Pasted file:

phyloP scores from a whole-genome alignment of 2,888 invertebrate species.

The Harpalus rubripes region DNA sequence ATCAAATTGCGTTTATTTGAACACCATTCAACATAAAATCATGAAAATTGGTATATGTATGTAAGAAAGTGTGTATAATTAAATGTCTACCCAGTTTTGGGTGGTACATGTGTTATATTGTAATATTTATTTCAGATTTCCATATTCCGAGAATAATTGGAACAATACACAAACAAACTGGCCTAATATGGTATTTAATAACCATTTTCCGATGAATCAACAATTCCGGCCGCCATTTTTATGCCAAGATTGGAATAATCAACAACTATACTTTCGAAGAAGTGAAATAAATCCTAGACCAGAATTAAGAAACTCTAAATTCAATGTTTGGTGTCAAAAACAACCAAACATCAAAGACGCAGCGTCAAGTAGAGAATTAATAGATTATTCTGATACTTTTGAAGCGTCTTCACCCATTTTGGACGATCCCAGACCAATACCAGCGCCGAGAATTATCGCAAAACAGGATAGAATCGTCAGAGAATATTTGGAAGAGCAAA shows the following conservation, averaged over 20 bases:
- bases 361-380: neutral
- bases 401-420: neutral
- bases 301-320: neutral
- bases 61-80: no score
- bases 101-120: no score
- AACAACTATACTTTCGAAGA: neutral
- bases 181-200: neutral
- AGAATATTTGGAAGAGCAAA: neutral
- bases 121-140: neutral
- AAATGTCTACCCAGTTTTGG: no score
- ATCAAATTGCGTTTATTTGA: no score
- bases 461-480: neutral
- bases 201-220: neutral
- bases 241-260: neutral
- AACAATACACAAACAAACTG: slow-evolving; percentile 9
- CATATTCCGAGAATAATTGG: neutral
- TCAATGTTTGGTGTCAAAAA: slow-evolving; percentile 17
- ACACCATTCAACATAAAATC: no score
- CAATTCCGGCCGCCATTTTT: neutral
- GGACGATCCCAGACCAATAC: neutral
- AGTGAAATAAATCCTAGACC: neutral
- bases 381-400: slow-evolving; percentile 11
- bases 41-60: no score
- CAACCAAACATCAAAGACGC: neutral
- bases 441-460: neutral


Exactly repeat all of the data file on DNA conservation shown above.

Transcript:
phyloP scores from a whole-genome alignment of 2,888 invertebrate species.

The Harpalus rubripes region DNA sequence ATCAAATTGCGTTTATTTGAACACCATTCAACATAAAATCATGAAAATTGGTATATGTATGTAAGAAAGTGTGTATAATTAAATGTCTACCCAGTTTTGGGTGGTACATGTGTTATATTGTAATATTTATTTCAGATTTCCATATTCCGAGAATAATTGGAACAATACACAAACAAACTGGCCTAATATGGTATTTAATAACCATTTTCCGATGAATCAACAATTCCGGCCGCCATTTTTATGCCAAGATTGGAATAATCAACAACTATACTTTCGAAGAAGTGAAATAAATCCTAGACCAGAATTAAGAAACTCTAAATTCAATGTTTGGTGTCAAAAACAACCAAACATCAAAGACGCAGCGTCAAGTAGAGAATTAATAGATTATTCTGATACTTTTGAAGCGTCTTCACCCATTTTGGACGATCCCAGACCAATACCAGCGCCGAGAATTATCGCAAAACAGGATAGAATCGTCAGAGAATATTTGGAAGAGCAAA shows the following conservation, averaged over 20 bases:
- bases 361-380: neutral
- bases 401-420: neutral
- bases 301-320: neutral
- bases 61-80: no score
- bases 101-120: no score
- AACAACTATACTTTCGAAGA: neutral
- bases 181-200: neutral
- AGAATATTTGGAAGAGCAAA: neutral
- bases 121-140: neutral
- AAATGTCTACCCAGTTTTGG: no score
- ATCAAATTGCGTTTATTTGA: no score
- bases 461-480: neutral
- bases 201-220: neutral
- bases 241-260: neutral
- AACAATACACAAACAAACTG: slow-evolving; percentile 9
- CATATTCCGAGAATAATTGG: neutral
- TCAATGTTTGGTGTCAAAAA: slow-evolving; percentile 17
- ACACCATTCAACATAAAATC: no score
- CAATTCCGGCCGCCATTTTT: neutral
- GGACGATCCCAGACCAATAC: neutral
- AGTGAAATAAATCCTAGACC: neutral
- bases 381-400: slow-evolving; percentile 11
- bases 41-60: no score
- CAACCAAACATCAAAGACGC: neutral
- bases 441-460: neutral